Date: May 8, 2014 Contact: Public Affairs Office, 307.739.3393
Starting Monday, May 12, a temporary area closure will be in effect for several south Jenny Lake locations within Grand Teton National Park. The temporary public closures are necessary to ensure public safety during construction activities involving helicopter-assisted transport of heavy material to trail locations on the west side of Jenny Lake. These public closures will last from May 12 through May 19, and possibly longer.
For safety during the staging of several loads of construction materials, the following locations will be closed to all public access: the western portion of south Jenny Lake parking lot; the multi-use pathway from Lupine Meadows to south Jenny Lake parking area; the access trail to the east boat dock on Jenny Lake; access roads and trails to backcountry locations including the Lupine Meadows trailhead, Moose Ponds, Hidden Falls and Inspiration Point, and Cascade Canyon. Signs will be posted throughout the closure area, and Grand Teton staff will be positioned to provide suggestions for alternate routes/detours for anyone visiting this area of the park.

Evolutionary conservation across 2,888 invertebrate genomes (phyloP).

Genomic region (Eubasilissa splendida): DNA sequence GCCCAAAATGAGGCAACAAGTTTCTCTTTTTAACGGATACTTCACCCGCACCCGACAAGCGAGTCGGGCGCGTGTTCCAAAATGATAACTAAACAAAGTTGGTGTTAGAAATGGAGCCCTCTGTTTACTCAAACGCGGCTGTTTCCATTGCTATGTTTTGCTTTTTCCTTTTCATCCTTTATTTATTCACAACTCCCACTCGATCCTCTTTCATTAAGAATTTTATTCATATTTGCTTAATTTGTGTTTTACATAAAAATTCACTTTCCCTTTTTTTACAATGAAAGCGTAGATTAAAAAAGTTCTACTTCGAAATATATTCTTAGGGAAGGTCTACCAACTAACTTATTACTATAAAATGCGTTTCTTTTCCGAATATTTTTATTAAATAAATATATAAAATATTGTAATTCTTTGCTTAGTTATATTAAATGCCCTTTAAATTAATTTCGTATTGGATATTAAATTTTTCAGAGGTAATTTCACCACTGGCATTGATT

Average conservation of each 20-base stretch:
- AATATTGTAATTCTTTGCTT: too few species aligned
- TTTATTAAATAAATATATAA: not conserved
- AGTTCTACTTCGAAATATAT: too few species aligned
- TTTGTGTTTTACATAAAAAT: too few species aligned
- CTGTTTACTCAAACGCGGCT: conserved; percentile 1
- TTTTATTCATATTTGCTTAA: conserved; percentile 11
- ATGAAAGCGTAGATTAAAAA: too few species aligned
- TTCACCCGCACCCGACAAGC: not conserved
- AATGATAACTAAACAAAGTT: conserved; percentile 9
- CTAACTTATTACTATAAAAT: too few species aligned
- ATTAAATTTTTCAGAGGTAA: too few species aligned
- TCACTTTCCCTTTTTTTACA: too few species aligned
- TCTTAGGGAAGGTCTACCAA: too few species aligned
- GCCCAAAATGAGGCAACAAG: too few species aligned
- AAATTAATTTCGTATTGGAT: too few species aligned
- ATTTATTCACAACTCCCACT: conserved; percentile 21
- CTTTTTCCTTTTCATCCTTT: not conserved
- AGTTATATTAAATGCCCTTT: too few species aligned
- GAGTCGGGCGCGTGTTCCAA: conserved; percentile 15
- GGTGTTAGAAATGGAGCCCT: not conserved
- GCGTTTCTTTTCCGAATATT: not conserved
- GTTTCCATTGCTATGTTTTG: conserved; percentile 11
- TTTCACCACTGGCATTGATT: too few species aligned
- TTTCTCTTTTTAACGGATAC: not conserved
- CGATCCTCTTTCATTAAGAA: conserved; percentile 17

Areas not affected by this temporary public closure include: the Teton Park Road; Jenny Lake scenic loop road; eastern portion of the Jenny Lake parking area near the Jenny Lake Store; and String Lake parking lots and trailheads.
This slight and temporary inconvenience will be short-term in nature. Park managers appreciate the public's cooperation in observing all posted closure notices in the south Jenny Lake area.
This transport of material via helicopter is part of the Jenny Lake Renewal project. Work on the backcountry trail system from the westshore of Jenny Lake to Hidden Falls will be underway this summer. Detour routes will be well marked for visitors wishing to reach Hidden Falls, Inspiration Point or Cascade Canyon during the hiking season.
Did You Know?
Did you know that the black stripe, or dike, on the face of Mount Moran is 150 feet wide and extends six or seven miles westward? The black dike was once molten magma that squeezed into a crack when the rocks were deep underground, and has since been lifted skyward by movement on the Teton fault.